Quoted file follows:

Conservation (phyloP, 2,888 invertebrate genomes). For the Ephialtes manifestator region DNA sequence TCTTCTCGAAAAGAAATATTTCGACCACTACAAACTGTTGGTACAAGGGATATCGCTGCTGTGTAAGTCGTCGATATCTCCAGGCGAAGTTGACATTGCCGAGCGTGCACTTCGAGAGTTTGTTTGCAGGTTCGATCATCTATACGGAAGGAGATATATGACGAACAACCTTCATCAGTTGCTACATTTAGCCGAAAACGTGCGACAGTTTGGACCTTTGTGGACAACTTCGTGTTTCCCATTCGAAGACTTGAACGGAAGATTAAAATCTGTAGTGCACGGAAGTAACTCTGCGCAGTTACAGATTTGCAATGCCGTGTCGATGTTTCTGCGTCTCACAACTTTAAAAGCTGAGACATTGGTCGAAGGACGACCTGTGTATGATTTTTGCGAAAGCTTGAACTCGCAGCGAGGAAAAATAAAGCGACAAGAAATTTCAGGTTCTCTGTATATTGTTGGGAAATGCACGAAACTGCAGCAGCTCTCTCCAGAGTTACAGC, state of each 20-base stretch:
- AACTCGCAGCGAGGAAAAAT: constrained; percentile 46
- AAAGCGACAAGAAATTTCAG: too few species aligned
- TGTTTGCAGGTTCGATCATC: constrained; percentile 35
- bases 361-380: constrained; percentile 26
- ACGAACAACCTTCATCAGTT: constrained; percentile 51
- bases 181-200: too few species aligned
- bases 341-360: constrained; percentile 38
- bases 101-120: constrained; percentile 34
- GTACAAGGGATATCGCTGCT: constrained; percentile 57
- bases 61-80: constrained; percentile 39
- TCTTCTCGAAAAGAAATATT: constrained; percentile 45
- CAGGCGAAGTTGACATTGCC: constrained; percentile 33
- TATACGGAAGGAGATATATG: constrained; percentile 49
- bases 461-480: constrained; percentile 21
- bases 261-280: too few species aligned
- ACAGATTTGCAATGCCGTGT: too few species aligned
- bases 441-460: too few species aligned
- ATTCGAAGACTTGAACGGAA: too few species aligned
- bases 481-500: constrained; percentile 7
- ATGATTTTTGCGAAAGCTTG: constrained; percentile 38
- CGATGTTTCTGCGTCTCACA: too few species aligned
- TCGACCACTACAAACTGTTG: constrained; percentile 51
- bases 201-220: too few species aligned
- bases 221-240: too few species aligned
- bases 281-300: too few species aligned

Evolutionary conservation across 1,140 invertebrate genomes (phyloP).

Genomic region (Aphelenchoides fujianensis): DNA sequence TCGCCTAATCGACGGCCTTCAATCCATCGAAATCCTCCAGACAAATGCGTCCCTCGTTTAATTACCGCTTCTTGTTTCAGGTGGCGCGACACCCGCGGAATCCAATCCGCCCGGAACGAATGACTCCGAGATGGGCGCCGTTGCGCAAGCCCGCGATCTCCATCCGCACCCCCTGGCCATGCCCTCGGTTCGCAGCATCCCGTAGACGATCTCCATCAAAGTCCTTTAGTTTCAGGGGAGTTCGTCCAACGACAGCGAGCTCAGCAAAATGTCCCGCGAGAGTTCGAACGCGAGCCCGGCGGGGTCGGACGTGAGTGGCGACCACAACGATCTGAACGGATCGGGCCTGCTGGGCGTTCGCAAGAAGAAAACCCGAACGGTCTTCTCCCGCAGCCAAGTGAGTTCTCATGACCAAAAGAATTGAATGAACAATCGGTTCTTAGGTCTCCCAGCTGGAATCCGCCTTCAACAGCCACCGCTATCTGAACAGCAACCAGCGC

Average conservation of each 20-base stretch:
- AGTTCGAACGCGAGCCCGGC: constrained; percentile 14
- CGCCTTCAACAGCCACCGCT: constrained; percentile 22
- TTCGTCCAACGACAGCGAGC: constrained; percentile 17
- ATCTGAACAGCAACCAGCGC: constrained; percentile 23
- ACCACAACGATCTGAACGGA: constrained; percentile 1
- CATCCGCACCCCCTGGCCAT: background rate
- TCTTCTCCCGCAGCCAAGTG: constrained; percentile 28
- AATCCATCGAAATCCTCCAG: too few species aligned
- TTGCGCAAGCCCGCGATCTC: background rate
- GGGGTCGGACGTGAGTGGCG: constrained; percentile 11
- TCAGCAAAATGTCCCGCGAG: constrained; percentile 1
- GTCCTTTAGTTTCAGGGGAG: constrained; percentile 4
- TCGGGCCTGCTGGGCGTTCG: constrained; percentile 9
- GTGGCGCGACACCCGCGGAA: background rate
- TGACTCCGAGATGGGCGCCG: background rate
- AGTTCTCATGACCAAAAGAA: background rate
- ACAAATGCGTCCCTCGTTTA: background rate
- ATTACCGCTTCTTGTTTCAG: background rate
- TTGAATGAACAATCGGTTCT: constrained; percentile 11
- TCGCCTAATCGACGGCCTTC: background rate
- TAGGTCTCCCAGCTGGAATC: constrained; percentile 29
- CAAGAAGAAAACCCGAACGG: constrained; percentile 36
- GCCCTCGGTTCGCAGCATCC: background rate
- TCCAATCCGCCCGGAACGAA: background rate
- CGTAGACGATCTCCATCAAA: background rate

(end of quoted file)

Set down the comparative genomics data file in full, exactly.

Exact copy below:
Conservation (phyloP, 2,888 invertebrate genomes). For the Ephialtes manifestator region DNA sequence TCTTCTCGAAAAGAAATATTTCGACCACTACAAACTGTTGGTACAAGGGATATCGCTGCTGTGTAAGTCGTCGATATCTCCAGGCGAAGTTGACATTGCCGAGCGTGCACTTCGAGAGTTTGTTTGCAGGTTCGATCATCTATACGGAAGGAGATATATGACGAACAACCTTCATCAGTTGCTACATTTAGCCGAAAACGTGCGACAGTTTGGACCTTTGTGGACAACTTCGTGTTTCCCATTCGAAGACTTGAACGGAAGATTAAAATCTGTAGTGCACGGAAGTAACTCTGCGCAGTTACAGATTTGCAATGCCGTGTCGATGTTTCTGCGTCTCACAACTTTAAAAGCTGAGACATTGGTCGAAGGACGACCTGTGTATGATTTTTGCGAAAGCTTGAACTCGCAGCGAGGAAAAATAAAGCGACAAGAAATTTCAGGTTCTCTGTATATTGTTGGGAAATGCACGAAACTGCAGCAGCTCTCTCCAGAGTTACAGC, state of each 20-base stretch:
- AACTCGCAGCGAGGAAAAAT: constrained; percentile 46
- AAAGCGACAAGAAATTTCAG: too few species aligned
- TGTTTGCAGGTTCGATCATC: constrained; percentile 35
- bases 361-380: constrained; percentile 26
- ACGAACAACCTTCATCAGTT: constrained; percentile 51
- bases 181-200: too few species aligned
- bases 341-360: constrained; percentile 38
- bases 101-120: constrained; percentile 34
- GTACAAGGGATATCGCTGCT: constrained; percentile 57
- bases 61-80: constrained; percentile 39
- TCTTCTCGAAAAGAAATATT: constrained; percentile 45
- CAGGCGAAGTTGACATTGCC: constrained; percentile 33
- TATACGGAAGGAGATATATG: constrained; percentile 49
- bases 461-480: constrained; percentile 21
- bases 261-280: too few species aligned
- ACAGATTTGCAATGCCGTGT: too few species aligned
- bases 441-460: too few species aligned
- ATTCGAAGACTTGAACGGAA: too few species aligned
- bases 481-500: constrained; percentile 7
- ATGATTTTTGCGAAAGCTTG: constrained; percentile 38
- CGATGTTTCTGCGTCTCACA: too few species aligned
- TCGACCACTACAAACTGTTG: constrained; percentile 51
- bases 201-220: too few species aligned
- bases 221-240: too few species aligned
- bases 281-300: too few species aligned

Evolutionary conservation across 1,140 invertebrate genomes (phyloP).

Genomic region (Aphelenchoides fujianensis): DNA sequence TCGCCTAATCGACGGCCTTCAATCCATCGAAATCCTCCAGACAAATGCGTCCCTCGTTTAATTACCGCTTCTTGTTTCAGGTGGCGCGACACCCGCGGAATCCAATCCGCCCGGAACGAATGACTCCGAGATGGGCGCCGTTGCGCAAGCCCGCGATCTCCATCCGCACCCCCTGGCCATGCCCTCGGTTCGCAGCATCCCGTAGACGATCTCCATCAAAGTCCTTTAGTTTCAGGGGAGTTCGTCCAACGACAGCGAGCTCAGCAAAATGTCCCGCGAGAGTTCGAACGCGAGCCCGGCGGGGTCGGACGTGAGTGGCGACCACAACGATCTGAACGGATCGGGCCTGCTGGGCGTTCGCAAGAAGAAAACCCGAACGGTCTTCTCCCGCAGCCAAGTGAGTTCTCATGACCAAAAGAATTGAATGAACAATCGGTTCTTAGGTCTCCCAGCTGGAATCCGCCTTCAACAGCCACCGCTATCTGAACAGCAACCAGCGC

Average conservation of each 20-base stretch:
- AGTTCGAACGCGAGCCCGGC: constrained; percentile 14
- CGCCTTCAACAGCCACCGCT: constrained; percentile 22
- TTCGTCCAACGACAGCGAGC: constrained; percentile 17
- ATCTGAACAGCAACCAGCGC: constrained; percentile 23
- ACCACAACGATCTGAACGGA: constrained; percentile 1
- CATCCGCACCCCCTGGCCAT: background rate
- TCTTCTCCCGCAGCCAAGTG: constrained; percentile 28
- AATCCATCGAAATCCTCCAG: too few species aligned
- TTGCGCAAGCCCGCGATCTC: background rate
- GGGGTCGGACGTGAGTGGCG: constrained; percentile 11
- TCAGCAAAATGTCCCGCGAG: constrained; percentile 1
- GTCCTTTAGTTTCAGGGGAG: constrained; percentile 4
- TCGGGCCTGCTGGGCGTTCG: constrained; percentile 9
- GTGGCGCGACACCCGCGGAA: background rate
- TGACTCCGAGATGGGCGCCG: background rate
- AGTTCTCATGACCAAAAGAA: background rate
- ACAAATGCGTCCCTCGTTTA: background rate
- ATTACCGCTTCTTGTTTCAG: background rate
- TTGAATGAACAATCGGTTCT: constrained; percentile 11
- TCGCCTAATCGACGGCCTTC: background rate
- TAGGTCTCCCAGCTGGAATC: constrained; percentile 29
- CAAGAAGAAAACCCGAACGG: constrained; percentile 36
- GCCCTCGGTTCGCAGCATCC: background rate
- TCCAATCCGCCCGGAACGAA: background rate
- CGTAGACGATCTCCATCAAA: background rate